A Florida appeals court has ruled that an automobile insurer must cover a Florida man for injuries from a collision in a golf cart that had been modified to exceed a speed of 20 miles per hour.
The ruling overturned a lower court that found that the auto insurance policy was not triggered because the golf cart was not built for use on paved public highways.
The appeals court concluded that the vehicle that had been modified to exceed a speed of 20 miles per hour fell within the statutory definition of a “low speed vehicle” and, as such, was a “motor vehicle” under state law. Florida law requires that an insurance policy insure the insured person for damages “arising out of the use by the person of any motor vehicle not owned by him or her.”
On Feb. 28, 2008, while driving the modified golf cart on a public roadway, John Snyder sideswiped a car and then crashed into a lawfully stopped golf cart operated by John Angelotta. The collision occurred within The Villages, a retirement community in which many residents utilize golf carts as a means of transportation.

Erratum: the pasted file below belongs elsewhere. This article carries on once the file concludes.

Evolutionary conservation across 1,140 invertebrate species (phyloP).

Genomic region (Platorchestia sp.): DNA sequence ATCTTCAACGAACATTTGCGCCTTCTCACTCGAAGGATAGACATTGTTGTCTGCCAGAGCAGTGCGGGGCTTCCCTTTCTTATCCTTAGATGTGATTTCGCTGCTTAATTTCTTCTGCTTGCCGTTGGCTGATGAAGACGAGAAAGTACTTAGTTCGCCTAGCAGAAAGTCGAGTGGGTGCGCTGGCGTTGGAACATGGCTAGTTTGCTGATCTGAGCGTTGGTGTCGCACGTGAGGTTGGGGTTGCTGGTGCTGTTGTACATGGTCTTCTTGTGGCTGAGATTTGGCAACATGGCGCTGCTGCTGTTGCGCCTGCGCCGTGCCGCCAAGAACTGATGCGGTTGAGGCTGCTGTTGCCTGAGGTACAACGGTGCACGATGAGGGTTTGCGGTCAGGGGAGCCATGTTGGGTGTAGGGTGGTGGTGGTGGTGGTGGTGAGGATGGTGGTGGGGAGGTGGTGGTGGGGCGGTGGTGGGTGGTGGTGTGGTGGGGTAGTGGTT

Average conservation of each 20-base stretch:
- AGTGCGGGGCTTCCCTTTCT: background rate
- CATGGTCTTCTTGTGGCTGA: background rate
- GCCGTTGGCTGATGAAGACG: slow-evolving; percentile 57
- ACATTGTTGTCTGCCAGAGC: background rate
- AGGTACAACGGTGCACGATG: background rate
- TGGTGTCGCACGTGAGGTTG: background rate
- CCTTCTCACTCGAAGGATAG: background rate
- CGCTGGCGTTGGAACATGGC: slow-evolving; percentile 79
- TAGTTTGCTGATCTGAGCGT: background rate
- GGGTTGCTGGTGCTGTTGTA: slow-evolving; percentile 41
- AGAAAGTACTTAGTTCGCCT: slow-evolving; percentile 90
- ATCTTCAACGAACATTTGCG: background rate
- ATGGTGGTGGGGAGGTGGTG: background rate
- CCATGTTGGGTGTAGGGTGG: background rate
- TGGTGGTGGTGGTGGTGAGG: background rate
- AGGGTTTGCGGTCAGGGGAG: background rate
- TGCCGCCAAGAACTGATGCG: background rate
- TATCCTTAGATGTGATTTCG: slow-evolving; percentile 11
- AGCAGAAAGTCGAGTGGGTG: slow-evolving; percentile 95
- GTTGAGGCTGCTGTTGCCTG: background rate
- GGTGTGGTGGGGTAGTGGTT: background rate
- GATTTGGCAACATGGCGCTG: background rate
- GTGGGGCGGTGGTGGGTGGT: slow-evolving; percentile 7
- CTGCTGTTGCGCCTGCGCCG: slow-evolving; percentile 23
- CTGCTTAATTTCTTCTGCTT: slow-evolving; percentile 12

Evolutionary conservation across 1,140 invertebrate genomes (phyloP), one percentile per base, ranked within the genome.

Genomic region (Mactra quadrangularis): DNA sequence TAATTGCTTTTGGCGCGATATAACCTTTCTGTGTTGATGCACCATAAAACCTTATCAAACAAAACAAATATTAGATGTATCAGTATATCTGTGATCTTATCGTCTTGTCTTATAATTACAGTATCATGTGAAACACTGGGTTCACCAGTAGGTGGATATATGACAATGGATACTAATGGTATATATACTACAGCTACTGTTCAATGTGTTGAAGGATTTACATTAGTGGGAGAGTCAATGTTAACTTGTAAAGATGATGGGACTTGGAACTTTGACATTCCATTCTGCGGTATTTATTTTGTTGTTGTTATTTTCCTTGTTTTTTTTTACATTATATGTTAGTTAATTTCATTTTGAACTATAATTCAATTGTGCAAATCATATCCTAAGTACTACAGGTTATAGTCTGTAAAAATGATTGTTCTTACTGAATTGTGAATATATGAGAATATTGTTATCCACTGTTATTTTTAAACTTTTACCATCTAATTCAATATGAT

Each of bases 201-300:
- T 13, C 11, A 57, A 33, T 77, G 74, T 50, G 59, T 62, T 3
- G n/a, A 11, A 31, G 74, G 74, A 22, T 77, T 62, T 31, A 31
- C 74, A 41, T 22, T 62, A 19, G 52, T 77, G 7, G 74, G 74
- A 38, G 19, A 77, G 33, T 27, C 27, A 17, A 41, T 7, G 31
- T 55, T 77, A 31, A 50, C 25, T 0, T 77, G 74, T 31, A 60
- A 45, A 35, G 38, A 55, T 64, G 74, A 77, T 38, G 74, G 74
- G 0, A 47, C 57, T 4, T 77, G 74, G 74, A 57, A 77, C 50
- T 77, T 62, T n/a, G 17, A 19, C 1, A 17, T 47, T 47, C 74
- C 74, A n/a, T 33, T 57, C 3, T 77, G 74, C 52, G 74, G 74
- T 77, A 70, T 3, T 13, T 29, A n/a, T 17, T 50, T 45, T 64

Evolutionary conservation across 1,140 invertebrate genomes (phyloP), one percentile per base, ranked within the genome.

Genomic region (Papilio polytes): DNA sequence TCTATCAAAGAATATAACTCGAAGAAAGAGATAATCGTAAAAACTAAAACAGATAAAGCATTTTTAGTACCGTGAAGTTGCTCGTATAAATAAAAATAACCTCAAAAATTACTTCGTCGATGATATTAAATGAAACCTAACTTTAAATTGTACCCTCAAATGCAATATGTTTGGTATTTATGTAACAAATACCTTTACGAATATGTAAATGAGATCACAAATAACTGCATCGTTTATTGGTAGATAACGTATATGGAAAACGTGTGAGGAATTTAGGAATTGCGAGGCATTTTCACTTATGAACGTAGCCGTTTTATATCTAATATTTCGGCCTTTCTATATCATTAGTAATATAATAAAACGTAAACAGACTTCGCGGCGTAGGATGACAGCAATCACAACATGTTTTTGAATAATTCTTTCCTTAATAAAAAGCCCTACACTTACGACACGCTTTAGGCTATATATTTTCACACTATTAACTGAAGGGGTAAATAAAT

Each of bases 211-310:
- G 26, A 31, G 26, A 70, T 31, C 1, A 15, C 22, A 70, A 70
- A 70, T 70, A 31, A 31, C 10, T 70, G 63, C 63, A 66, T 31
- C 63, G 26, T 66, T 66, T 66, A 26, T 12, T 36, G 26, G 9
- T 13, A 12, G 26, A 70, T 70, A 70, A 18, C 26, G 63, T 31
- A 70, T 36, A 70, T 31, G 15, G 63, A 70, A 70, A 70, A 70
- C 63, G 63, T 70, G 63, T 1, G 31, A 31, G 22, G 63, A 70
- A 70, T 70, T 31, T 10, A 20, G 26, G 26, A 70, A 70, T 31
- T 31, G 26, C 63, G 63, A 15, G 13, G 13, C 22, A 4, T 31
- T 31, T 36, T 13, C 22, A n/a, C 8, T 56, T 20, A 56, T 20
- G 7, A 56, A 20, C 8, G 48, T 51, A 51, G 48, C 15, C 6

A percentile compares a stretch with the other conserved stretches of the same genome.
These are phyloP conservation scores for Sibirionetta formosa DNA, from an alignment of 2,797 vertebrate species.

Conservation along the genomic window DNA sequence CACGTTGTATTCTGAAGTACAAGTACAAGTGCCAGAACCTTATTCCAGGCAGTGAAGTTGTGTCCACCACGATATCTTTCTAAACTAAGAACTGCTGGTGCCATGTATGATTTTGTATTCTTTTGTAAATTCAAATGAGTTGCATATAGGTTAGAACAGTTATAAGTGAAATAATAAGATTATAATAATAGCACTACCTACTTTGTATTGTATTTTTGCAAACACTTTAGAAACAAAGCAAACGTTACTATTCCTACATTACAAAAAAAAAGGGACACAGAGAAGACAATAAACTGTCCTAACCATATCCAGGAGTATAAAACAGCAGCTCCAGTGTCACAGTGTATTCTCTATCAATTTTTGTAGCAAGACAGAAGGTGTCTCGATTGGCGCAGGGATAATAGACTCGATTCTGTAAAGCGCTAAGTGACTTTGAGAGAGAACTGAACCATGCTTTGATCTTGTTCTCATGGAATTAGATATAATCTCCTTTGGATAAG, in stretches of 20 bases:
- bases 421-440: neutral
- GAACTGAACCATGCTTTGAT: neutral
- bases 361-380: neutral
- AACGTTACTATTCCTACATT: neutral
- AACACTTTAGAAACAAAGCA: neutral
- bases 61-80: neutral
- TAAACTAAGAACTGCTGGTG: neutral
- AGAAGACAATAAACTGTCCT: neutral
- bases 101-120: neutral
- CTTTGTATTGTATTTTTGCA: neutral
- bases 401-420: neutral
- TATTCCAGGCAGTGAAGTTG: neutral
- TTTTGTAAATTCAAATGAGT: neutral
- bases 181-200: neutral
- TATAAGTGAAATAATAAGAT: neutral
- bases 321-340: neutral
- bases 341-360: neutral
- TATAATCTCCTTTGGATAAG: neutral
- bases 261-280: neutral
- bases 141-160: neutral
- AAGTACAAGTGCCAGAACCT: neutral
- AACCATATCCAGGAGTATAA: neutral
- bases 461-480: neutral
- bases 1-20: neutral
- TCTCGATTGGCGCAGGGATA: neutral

Angelotta sued Snyder to recover for injuries he sustained as a result of the collision. At the time of the incident, Snyder had an automobile insurance policy with Security National Insurance.
Golf carts generally do not have to be registered in Florida, however, the appeals court said that low-speed vehicles must be registered and insured if they are operated on a roadway.
The case is Angelotta v Security National Insurance Company. Case No. 5D12-3363 (FL Dist. 5 Ct. App., Jul. 5, 2013).